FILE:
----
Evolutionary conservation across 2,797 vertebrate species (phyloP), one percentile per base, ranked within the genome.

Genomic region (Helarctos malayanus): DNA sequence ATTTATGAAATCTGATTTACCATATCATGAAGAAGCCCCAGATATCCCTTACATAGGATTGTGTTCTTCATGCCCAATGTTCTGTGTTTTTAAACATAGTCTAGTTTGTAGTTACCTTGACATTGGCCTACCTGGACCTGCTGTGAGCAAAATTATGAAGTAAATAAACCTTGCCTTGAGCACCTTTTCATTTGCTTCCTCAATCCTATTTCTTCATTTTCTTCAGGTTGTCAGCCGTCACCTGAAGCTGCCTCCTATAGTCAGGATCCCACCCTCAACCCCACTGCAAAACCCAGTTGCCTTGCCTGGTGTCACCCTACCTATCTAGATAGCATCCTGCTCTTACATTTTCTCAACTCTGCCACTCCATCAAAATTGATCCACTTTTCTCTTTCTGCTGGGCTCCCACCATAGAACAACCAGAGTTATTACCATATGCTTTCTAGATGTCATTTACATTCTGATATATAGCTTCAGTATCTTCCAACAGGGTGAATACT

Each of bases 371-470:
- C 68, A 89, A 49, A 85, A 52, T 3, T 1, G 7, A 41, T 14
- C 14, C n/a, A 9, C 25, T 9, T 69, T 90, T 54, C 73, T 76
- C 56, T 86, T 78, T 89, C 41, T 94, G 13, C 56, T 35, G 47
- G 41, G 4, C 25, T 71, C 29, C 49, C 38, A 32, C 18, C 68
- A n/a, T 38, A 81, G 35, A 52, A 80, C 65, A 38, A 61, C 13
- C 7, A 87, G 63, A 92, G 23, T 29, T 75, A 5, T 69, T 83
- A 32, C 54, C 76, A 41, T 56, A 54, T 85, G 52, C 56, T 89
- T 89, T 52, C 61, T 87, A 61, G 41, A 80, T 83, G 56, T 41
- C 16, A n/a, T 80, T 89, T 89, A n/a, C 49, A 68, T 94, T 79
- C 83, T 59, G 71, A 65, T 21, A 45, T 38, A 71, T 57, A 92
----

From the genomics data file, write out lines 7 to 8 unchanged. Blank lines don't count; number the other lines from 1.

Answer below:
- G 41, G 4, C 25, T 71, C 29, C 49, C 38, A 32, C 18, C 68
- A n/a, T 38, A 81, G 35, A 52, A 80, C 65, A 38, A 61, C 13